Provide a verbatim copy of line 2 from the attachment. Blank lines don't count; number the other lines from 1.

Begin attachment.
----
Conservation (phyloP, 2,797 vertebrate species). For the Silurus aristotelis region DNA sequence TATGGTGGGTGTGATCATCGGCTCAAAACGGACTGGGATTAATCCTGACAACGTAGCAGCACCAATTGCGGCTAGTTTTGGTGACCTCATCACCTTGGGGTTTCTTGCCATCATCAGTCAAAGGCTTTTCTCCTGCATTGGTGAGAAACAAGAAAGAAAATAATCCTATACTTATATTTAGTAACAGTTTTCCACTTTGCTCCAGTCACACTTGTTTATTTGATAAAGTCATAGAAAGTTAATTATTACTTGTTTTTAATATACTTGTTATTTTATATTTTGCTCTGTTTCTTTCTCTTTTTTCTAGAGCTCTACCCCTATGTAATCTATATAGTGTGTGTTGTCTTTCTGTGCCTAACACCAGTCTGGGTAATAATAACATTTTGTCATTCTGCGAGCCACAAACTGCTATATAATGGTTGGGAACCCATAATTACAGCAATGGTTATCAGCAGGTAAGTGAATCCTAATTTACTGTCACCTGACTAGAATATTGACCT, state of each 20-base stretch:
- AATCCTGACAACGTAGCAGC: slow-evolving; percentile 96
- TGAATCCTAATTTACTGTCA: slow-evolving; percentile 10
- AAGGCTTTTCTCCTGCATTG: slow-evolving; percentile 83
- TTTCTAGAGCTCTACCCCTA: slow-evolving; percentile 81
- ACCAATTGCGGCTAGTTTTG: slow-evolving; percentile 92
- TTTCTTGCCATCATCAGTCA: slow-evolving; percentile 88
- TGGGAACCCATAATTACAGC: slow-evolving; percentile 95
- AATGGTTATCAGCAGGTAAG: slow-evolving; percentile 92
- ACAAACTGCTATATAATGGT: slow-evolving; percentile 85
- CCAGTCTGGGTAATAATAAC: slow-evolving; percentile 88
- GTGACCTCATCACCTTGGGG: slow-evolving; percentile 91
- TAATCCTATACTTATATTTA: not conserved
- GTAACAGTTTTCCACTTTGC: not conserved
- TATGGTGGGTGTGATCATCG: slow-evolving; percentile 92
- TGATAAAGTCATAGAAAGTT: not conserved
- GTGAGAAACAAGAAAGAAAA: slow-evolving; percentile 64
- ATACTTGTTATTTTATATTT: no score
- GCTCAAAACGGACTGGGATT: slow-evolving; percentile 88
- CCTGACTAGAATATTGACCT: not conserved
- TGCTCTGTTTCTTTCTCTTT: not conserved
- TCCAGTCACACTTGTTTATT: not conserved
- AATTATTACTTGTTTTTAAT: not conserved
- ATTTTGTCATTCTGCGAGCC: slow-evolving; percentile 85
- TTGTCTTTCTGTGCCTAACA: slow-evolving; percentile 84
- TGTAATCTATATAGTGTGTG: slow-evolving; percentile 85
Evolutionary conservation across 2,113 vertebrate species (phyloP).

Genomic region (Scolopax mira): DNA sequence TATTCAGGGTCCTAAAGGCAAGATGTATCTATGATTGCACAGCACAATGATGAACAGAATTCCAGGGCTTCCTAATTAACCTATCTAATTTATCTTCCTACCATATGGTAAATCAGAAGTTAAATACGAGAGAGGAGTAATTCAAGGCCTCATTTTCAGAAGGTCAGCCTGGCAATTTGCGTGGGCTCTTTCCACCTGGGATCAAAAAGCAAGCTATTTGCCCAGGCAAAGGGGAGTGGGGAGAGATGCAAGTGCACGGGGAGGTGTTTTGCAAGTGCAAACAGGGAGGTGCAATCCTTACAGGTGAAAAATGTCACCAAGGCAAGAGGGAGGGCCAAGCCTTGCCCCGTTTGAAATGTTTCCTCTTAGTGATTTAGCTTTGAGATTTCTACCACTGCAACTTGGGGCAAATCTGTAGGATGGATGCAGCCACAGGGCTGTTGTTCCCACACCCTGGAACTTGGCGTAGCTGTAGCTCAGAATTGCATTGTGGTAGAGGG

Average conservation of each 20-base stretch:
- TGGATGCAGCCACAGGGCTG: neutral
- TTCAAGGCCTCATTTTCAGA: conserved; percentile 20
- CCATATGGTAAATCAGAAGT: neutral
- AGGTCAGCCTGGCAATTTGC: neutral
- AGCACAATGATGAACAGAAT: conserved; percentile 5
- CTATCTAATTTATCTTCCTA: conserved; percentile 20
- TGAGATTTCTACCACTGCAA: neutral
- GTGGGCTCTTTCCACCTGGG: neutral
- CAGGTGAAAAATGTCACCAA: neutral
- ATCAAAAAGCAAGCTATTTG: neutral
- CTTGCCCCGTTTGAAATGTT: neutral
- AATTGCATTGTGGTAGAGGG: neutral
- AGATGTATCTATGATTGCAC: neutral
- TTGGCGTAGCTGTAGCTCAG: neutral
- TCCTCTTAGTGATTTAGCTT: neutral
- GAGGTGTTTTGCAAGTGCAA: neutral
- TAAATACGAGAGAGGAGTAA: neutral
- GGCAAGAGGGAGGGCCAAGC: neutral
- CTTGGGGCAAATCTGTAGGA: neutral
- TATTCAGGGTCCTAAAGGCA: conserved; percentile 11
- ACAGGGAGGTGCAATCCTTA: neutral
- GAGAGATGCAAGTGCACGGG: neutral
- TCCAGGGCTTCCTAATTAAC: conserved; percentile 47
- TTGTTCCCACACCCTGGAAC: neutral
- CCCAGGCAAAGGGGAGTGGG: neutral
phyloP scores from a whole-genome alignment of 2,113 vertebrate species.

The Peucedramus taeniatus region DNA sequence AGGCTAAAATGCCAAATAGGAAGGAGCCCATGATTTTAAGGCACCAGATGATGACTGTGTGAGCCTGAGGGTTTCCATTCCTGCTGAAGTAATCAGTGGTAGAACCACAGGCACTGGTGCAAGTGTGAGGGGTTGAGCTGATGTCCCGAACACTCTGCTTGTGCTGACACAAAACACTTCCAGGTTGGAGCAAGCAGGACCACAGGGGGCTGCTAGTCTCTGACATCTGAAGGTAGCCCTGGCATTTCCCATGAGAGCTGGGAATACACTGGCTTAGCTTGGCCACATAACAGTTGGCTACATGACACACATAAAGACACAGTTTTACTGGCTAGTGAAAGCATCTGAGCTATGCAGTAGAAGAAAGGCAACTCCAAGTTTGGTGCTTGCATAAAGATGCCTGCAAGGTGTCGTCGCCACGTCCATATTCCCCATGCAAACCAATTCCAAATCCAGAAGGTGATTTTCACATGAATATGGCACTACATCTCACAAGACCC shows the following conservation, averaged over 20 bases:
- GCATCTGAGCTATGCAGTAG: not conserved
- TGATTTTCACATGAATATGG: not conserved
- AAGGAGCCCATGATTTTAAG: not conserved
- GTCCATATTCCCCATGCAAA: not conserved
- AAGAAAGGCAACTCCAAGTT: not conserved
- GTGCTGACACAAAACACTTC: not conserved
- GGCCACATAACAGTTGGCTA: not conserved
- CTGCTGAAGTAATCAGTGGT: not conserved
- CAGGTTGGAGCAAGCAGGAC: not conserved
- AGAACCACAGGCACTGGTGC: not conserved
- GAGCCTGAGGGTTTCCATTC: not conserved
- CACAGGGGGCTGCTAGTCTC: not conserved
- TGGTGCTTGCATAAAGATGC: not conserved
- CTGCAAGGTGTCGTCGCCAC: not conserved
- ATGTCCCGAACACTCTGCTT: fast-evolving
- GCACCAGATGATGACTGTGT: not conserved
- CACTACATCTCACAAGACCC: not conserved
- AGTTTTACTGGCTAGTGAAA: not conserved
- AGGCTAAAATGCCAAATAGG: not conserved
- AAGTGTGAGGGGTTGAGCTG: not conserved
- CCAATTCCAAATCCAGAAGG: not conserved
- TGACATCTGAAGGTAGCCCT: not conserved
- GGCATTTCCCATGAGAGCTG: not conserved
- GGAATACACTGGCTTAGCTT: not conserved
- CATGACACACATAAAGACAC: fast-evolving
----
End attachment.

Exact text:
- AATCCTGACAACGTAGCAGC: slow-evolving; percentile 96